I started a blog to chronicle my adventures through ice skating.
Then I started rowing.
Then I started scuba.
So basically I use this blog for sporty endeavors.
Monday, February 23, 2015
A figure skating book: One Wish by Robyn Carr
Recently, a publisher contacted me and asked me if I would review a book for them. Why me? Because it is a figure skating book. I'm all about figure skating getting more attention from all angles, so I agreed to post about the book on the blog. They did send me a copy of the book- and I read most of it, but in the end, I decided I couldn't really review it. See, I'm not a professional book reviewer, so I don't really know how to post critically about something that isn't really my style. This book has a figure skater as a main character, but it isn't really a figure skating book- it's a romance novel.
If romance novel's are your style, you might enjoy this one. The figure skating bits I read rang true enough to the real world of skating that you won't be distracted about them as a skater (The only thing that stood out to me as weird was one point where the skater was warming up doing double axels, figure eights, and spins- and it seemed like an odd mix of skills to just throw out there, but it was a 'fun' warm up, so maybe?), and might enjoy the interplay of your figure skating with your reading.
"One Wish" comes out in March 2015. It is 7th in a series about the same town, but I think it stood alone having not read any of the others.
From the press release: Growing up, all Grace Dillon ever wished for was to be like everyone else. She was still known then as Izzy Banks, the fiercest and most renowned competitor in the world of figure skating—a world that excluded her from any normal life while her overbearing mother’s great wealth and expectations prevented her from fitting in with her athletic peers. So, when Izzy Banks, after winning Olympic gold at age twenty-three, chose to walk away from it all (including her family fortune) to reinvent herself as quiet, unassuming Grace Dillon, owner and operator of a thriving flower shop business in Thunder Point, Oregon—where even her friends have yet to recognize her—she did so without regret. Now, five years later and loving her new life, there’s only one thing keeping Grace from feeling completely normal...having a real romantic relationship for the first time in her life. High school teacher and weekend warrior Troy Headley may have a reputation as an easygoing, carefree bachelor who prefers his romantic attachments to be brief and uncomplicated, but his broken heart tells a different story. Still healing from the wounds of that failed romance, all Troy wants for now is someone with whom to have some fun, no strings attached...and Grace Dillon looks to Troy like someone who could use a good fun coach to show her how to enjoy life before it Grace knows what the score is with Troy—he’s still licking his wounds from his last relationship, and he’s just reaching out to her as another lonely heart—so she needs to guard her heart because it would be easy to lose it to him. For his part, Troy knows Grace is a bit of a mystery woman who likes deflecting attention away from her past, which is a definite warning sign to him not to get serious, but despite that, Troy finds himself wanting more with Grace than he ever has with anyone When Grace’s former life finally catches up to her in Thunder Point, however, she knows things are changing and getting more serious than anything Troy signed up for in this relationship. Grace isn’t prepared to be completely real, though, with a guy who’s known to like his relationships uncomplicated, but as long as she isn’t ready to open up to him, Troy can’t tell if she’s someone to whom it’s worth giving his heart. Unless something gives between them, Grace’s wish for real love will remain just that—a wish.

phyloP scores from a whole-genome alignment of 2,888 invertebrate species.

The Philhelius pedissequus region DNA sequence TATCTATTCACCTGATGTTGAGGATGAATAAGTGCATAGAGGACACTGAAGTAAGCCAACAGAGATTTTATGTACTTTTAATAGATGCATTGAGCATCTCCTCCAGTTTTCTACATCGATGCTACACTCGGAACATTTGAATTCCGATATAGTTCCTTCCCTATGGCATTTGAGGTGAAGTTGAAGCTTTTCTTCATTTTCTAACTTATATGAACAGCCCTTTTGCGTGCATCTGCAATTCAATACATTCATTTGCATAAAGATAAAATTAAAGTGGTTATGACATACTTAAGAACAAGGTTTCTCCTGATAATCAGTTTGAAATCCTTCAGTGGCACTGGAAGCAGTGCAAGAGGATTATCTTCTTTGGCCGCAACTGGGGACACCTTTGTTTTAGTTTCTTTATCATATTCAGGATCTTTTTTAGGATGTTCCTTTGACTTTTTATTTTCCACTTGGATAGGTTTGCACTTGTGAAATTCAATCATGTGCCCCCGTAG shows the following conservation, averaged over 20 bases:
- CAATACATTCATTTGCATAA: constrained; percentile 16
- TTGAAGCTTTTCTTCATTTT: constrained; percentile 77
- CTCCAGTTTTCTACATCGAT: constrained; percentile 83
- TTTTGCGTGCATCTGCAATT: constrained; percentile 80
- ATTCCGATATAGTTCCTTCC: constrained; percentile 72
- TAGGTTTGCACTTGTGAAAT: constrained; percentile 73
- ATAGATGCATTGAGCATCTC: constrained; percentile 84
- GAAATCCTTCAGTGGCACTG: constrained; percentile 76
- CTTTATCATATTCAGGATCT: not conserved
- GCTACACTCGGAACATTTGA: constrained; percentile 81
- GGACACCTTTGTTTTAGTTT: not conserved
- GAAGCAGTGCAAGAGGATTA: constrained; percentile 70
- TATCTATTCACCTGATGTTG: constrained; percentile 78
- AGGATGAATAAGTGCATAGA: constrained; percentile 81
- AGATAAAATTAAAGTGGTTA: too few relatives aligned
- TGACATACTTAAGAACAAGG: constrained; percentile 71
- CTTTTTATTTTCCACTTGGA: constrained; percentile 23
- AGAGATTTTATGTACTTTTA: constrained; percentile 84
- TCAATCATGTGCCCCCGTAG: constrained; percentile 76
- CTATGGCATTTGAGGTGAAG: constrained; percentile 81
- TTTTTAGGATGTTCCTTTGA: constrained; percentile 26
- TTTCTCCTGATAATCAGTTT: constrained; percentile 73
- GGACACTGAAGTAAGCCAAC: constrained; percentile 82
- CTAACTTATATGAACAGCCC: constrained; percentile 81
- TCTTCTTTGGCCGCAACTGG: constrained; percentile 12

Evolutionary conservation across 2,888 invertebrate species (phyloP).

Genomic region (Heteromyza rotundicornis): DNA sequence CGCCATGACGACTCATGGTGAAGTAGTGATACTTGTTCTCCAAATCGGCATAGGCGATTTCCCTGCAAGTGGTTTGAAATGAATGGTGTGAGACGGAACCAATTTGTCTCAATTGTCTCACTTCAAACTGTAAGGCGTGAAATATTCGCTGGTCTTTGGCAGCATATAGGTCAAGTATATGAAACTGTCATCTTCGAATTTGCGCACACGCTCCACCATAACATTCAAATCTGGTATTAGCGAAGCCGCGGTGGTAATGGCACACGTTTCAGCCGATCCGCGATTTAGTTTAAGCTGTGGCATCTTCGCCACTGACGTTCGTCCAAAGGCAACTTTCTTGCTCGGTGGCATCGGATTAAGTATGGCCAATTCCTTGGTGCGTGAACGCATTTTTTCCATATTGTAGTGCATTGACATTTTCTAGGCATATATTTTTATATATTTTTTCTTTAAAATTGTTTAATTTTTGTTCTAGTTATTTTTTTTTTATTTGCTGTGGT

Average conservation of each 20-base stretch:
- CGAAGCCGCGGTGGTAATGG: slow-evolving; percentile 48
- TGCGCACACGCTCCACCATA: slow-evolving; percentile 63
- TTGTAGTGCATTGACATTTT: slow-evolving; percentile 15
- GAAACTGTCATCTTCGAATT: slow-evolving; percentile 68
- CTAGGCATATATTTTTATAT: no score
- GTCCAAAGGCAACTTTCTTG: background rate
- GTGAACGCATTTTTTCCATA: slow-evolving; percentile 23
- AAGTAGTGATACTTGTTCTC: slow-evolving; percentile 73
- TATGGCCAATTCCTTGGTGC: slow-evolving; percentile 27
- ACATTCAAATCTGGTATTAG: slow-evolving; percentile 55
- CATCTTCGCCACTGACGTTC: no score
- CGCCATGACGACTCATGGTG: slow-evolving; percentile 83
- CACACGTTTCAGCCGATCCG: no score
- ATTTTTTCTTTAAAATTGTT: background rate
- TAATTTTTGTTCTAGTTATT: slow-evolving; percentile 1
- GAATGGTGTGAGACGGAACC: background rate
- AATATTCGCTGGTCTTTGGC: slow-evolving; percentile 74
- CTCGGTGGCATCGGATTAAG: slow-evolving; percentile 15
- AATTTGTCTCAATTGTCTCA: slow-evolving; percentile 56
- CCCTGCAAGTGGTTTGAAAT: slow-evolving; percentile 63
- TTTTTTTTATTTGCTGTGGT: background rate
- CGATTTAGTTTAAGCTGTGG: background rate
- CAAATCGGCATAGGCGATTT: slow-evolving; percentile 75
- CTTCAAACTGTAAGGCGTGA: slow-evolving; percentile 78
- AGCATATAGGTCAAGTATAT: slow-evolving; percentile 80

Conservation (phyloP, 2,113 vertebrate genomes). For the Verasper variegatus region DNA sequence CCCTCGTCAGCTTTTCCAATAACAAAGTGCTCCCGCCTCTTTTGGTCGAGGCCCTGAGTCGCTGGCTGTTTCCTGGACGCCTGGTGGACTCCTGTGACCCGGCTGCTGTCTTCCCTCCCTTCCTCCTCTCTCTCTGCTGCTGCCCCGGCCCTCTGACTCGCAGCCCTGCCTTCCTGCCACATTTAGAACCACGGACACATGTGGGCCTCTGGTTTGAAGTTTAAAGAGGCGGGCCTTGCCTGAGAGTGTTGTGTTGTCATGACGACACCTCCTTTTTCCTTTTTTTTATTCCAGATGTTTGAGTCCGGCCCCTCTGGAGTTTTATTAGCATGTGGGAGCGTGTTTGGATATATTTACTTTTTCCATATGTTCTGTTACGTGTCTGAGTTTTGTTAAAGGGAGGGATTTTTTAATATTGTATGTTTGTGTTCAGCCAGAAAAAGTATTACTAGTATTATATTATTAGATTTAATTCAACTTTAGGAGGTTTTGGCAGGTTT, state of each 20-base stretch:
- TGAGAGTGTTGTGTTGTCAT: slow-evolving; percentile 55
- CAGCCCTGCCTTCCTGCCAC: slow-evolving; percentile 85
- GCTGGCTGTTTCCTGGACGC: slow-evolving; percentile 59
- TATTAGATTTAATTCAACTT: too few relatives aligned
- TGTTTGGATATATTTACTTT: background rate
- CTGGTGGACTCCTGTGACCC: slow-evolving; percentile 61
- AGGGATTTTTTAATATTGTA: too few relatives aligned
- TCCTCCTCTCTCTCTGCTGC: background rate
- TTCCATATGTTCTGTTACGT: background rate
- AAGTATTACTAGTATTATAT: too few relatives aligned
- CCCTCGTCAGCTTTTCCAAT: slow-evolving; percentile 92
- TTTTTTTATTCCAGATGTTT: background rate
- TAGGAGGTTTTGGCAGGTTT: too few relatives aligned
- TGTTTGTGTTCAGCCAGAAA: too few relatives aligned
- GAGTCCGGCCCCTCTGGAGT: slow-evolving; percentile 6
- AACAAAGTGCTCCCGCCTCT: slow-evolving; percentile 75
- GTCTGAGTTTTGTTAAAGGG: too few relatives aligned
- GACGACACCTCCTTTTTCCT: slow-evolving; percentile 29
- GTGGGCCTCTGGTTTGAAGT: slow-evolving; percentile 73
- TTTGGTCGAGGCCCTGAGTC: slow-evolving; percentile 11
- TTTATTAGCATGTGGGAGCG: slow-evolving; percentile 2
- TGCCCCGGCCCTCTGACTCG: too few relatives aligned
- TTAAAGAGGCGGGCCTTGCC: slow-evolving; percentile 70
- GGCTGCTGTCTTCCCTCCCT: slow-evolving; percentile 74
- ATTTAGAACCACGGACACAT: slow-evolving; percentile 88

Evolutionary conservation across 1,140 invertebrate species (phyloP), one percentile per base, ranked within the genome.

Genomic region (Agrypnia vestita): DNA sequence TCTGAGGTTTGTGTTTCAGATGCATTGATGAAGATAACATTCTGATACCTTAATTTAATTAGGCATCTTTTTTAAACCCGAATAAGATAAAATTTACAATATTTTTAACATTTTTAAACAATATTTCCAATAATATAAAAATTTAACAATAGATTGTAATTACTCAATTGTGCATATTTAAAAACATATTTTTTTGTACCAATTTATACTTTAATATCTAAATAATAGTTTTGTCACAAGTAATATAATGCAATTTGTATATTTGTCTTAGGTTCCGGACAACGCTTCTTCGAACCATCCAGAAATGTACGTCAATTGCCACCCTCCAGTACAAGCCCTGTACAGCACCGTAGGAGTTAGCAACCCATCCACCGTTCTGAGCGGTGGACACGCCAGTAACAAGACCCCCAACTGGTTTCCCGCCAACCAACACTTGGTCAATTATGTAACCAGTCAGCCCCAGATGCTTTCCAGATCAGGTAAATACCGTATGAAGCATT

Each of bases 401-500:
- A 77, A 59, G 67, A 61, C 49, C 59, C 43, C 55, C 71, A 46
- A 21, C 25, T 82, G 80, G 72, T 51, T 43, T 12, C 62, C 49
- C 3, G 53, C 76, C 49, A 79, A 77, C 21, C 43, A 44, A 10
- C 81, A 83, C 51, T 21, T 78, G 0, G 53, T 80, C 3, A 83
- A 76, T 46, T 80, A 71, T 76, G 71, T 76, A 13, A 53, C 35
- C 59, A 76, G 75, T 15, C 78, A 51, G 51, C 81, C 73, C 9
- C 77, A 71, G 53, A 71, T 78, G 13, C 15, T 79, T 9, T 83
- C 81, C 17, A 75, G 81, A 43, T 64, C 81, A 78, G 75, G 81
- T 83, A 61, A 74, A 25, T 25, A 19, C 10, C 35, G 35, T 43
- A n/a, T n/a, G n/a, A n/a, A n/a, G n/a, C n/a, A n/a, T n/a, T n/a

Note: I was not compensated for this post, but I did receive a free copy of the book.